Monday, September 12, 2011

Remember When We Used to Go Rock Climbing...?

Fall is one of my favorite seasons.  It has perfect temperatures, the trees are nice to look at, the breeze is perfect, and I actually have some downtime to climb.  As I sit in the climbing shop in Bar Harbor, I look forward to my first afternoon off in a few months.  The idea of rock climbing excites me more then I can describe here.

On days like these all I can do is reflect on how amazing my life has been so far, and in no small part because of rock climbing.  Now don't get me wrong, rock climbing is a fun activity (dare I say sport?).  But what rock climbing has taught me, where it has taken me and the people I have met through it far out-weigh the simple act of grabbing a rock and pulling on it. 

Some of my best friends are people who I have met rock climbing.  My first two climbing mentors, Ivan and Josh, are still to this day two people that I would drop anything to be around.  The adventures and "Oh $#@T" moments with them helped cement my love of this sport.  My fellow guides can all recount their own experiences with their mentors. 

Beyond recreational climbing I have found my way to yet another brotherhood; guiding.  The guides I have met in my short three year career have all left a profound impression on me.  I learned what it meant to be a professional, no matter what your employment.  My mentors, Silas, Jon and Ian, have all taught me what it means to be a guide.  I am constantly learning new skills, ways of teaching, patience and gaining confidence to go anywhere and do anything. 

Today, I'm not here to sell anything or promote a business.  I am here to express my deep appreciation of those who have brought me to where I am, and brought rock climbing to where it is.  My mentors, my friends, my fellow guides and all the professional rock climbers (new and old) have all helped shape my perception of life.  Seeing the extremes to which the human mind and body can be taken is indeed amazing.  More so, the humility that accompanies many life-time rock climbers makes me proud to be counted among them.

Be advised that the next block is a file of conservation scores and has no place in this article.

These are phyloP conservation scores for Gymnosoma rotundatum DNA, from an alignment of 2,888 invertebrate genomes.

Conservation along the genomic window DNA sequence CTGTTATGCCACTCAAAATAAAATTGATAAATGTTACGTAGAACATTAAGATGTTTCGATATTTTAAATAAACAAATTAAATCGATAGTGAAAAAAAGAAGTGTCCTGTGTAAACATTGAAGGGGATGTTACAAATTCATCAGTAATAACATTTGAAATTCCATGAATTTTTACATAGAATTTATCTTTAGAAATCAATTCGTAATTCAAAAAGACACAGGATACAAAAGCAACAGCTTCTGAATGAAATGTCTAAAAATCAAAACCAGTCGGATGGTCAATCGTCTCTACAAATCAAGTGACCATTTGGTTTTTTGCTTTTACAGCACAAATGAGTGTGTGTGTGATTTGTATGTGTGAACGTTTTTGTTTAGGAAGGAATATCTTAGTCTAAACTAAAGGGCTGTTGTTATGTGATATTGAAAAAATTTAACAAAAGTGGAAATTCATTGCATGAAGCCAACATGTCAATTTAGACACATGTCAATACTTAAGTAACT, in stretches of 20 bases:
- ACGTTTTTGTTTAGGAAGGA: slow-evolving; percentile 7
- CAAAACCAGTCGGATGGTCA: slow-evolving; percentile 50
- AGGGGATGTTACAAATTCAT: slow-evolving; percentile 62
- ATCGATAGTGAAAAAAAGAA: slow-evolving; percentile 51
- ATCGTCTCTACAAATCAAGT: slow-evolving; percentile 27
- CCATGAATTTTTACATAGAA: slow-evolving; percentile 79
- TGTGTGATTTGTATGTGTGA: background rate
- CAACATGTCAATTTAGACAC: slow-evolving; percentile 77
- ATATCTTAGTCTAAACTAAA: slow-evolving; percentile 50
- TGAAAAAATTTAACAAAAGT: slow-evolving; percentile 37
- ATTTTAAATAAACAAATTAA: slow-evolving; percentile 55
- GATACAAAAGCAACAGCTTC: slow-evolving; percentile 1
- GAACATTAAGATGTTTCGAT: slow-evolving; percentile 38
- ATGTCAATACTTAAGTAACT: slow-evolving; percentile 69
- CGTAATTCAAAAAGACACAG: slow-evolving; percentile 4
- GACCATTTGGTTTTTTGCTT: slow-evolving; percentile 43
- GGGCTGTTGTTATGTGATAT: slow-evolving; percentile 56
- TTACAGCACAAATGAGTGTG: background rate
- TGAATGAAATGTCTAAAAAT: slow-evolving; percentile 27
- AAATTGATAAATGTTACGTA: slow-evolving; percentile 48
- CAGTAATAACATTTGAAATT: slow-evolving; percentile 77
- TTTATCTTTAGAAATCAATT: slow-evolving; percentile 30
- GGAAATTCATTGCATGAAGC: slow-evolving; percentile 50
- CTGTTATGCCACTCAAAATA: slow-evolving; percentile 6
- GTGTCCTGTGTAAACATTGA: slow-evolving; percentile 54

Alright! Enough gushiness.  Here are some rock/ice climbing photos:

Triassic Sands Red Rocks, NV.

Iron Messiah Zion National Park, UT.

Jeff Slide Smuggler's Notch, VT.

Mixed Climbing at Toko Crag, NH.

Looking toward Denver Eldorado Canyon, CO.

"Beach Muscles" Kirk on top of the Red Garden Wall, Eldorado Canyon, CO.
Last pitch on Armadillo Katahdin, ME.

Emigrant Crack Acadia National Park, ME.
Get psyched for FALL folks!

Try Hard,
Ande Kahora

Thursday, September 8, 2011

AMG Guides Do New York!

A few weeks ago, Adam Butterfield and Ande Kahora were fortunate to be part of the University of Vermont's Climbing TREK program.  The UVM Outing Club takes incoming freshman and sends them to various locations in the area to get first hand experience hiking, climbing, biking and paddling.  It is a great opportunity to get to know the areas vast diversity of outdoor pursuits.

As guides, Adam and Ande were charged with showing the new students around the cliffs of the Adirondack High Peaks of New York.  As fellow UVM students Adam and Ande have spent a great deal of time in the Adirondacks lifetime supply of rocky crags.

Some of the students had been rock climbing since a young age, and some had never touched rock before.  We visited many spots known for their varied terrain and get setting.  Mackenzie Pond boulders, the Beer Walls, Deadwater, Bark Eaters, Jewels and Gems are just a few placed the students climbed.  This just scratches the surface but does give them a great taste of what is out there.

UVM Student at Bark Eaters, NY
 Beyond the climbing, Adam and Ande decided it would be a great chance to make some TREK history and create a Tyrolean Traverse at our campsite in Wilmington Notch.  The two guides scouted an area where they could create a 90ft. traverse over the most pronounced rapids of a close by river.  Many of the students had never done a traverse like this before.  Some were excited while others had a few more trepidations.  Mostly all the students made the journey across and back.  It was definitely a memorable experience for all!

UVM student dangles above the raging river.